And yet with just three handsets Apple still takes the lion share of the profits in the phone market.

And yet you argue that Apple products aren't overpriced.

A large profit margin in a market economy is a dead giveaway of a market inefficiency. Inefficiencies come about because of lack of supply (inability to produce enough to meet demand), or excess demand (people hyped up to buy stuff that's not really worth what they're paying). The market corrects inefficiency by encouraging competition which lower prices. Something Apple has been fighting tooth and nail with its patent lawsuit campaign.

An initial large profit margin is a sign that a company has struck upon a previously untapped market via a new product. A large profit margin which persists is a sign of market manipulation and/or corruption. It is not something to be proud of unless you're constantly introducing new types of products.


RE: .
By its tom hanks on 12/13/2011 1:05:48 PM , Rating: 2
quote:
Just like happened with the iPod. Oh wait a minute.....


hahahahaha apples ONE long term success... nice example of apple's success among real competition and avoidance of the real situation (surprise!)


RE: .
By nafhan on 12/13/2011 1:14:37 PM , Rating: 2
quote:
Which must be why Apple's handsets are the number one and number two in numbers sold.
Apple sells 3 handsets, and that's it. Other phone OS's have multiple manufacturers creating handsets and re-badging them based on carrier, the phase of the moon, etc. Not an ideal situation for the consumer, but it does make things like your statistic significantly less relevant.
quote:
Just like happened with the iPod.
There are some major difference between what happened with the iPod and what's happening now with phones, now. Including:
--The MP3 player market basically didn't exist before the iPod. This is not the case with smartphones.
--Apple controlled/controls a majority of the market for stand alone MP3 players. This, again, is not the case for smartphones.


RE: .
By Tony Swash on 12/13/2011 2:20:08 PM , Rating: 1
quote:
The MP3 player market basically didn't exist before the iPod. This is not the case with smartphones.


That's simply not true

quote:
Apple controlled/controls a majority of the market for stand alone MP3 players. This, again, is not the case for smartphones.


The interesting question is how did Apple do that given that, other than the click wheel which Apple has the patent for, the iPod didn't really contain any technology that anyone else couldn't have had if they had wanted.

The reason the iPod is interesting is because it may be that the tablet market is more like the iPod market than the phone handset market.


RE: .
By its tom hanks on 12/13/2011 8:24:36 PM , Rating: 2
quote:
That's simply not true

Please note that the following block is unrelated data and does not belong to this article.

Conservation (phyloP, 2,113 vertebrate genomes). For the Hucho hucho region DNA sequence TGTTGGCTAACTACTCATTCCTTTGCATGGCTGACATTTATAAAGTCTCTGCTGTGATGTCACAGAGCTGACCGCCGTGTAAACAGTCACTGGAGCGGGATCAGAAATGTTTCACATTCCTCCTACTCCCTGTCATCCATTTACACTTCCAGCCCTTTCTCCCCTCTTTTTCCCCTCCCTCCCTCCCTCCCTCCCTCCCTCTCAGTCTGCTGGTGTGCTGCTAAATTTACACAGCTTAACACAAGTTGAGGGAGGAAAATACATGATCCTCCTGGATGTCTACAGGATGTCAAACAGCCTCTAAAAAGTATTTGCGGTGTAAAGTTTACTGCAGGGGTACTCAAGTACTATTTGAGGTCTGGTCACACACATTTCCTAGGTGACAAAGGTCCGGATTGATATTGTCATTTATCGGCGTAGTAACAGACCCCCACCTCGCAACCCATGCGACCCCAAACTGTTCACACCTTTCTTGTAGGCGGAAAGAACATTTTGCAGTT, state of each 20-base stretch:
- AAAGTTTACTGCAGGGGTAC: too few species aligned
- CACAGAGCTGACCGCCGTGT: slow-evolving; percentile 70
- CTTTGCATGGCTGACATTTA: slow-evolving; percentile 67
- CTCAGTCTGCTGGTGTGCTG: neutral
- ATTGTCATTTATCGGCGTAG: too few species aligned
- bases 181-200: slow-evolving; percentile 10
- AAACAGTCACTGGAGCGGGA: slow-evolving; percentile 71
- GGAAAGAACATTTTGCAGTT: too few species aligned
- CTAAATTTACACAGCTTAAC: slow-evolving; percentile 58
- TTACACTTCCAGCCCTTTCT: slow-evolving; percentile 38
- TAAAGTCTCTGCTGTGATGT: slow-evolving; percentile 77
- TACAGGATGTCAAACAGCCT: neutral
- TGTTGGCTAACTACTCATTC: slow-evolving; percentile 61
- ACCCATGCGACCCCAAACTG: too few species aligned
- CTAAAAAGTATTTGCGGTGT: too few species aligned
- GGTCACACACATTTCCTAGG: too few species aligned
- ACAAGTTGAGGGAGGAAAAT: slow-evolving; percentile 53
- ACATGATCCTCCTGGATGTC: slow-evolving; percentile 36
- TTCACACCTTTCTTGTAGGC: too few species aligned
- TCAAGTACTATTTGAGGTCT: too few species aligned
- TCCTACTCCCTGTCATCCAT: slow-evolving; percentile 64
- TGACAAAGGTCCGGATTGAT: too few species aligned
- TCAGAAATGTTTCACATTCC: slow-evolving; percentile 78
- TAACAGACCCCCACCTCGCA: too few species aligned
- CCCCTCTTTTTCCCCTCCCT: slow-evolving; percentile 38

wait a minute now, you're the one always asking for "evidence" (even though you're blind to it yourself), where's yours for that statement

quote:
The interesting question is how did Apple do that given that, other than the click wheel which Apple has the patent for, the iPod didn't really contain any technology that anyone else couldn't have had if they had wanted.


most of us are smart enough to figure out that our phones are not only on us pretty much all the time, but they double as mp3 players as well, so we don't give a company another $200 for a device we already own in order to achieve more cool points.


RE: .
By nafhan on 12/14/2011 10:22:05 AM , Rating: 2
So... The Rio and the Nomad came out before the iPod. You're saying one of the marginal late 90's MP3 players created the market for those devices? I'm sticking with what I said in my previous post.
quote:
The reason the iPod is interesting is because it may be that the tablet market is more like the iPod market than the phone handset market.
Are you drawing some kind of conclusion from that, or just making a random statement? The exact statement you're making may be true, but there's enough differences between the two that it's a pretty meaningless statement.


RE: .
By MrWho on 12/14/2011 7:36:59 AM , Rating: 1
Whatever it is you're smoking, please send me some. It appears to be much stronger than anything on sale over here, either legal or otherwise!


RE: .
By pixelslave on 12/13/2011 3:22:36 PM , Rating: 2
Well, you overlook a fact -- iOS users are more likely to "pay" for an app than Android users. Because of that, they are less willing to see ads. Less ads, less ad revenues. Since Apple's iAd only serves iOS devices only, it has nowhere else to gain market share. It's simple math. Apple creates a market that is not favorable to mobile advertising, how can they expect a big return from serving ads?


"We’re Apple. We don’t wear suits. We don’t even own suits." -- Apple CEO Steve Jobs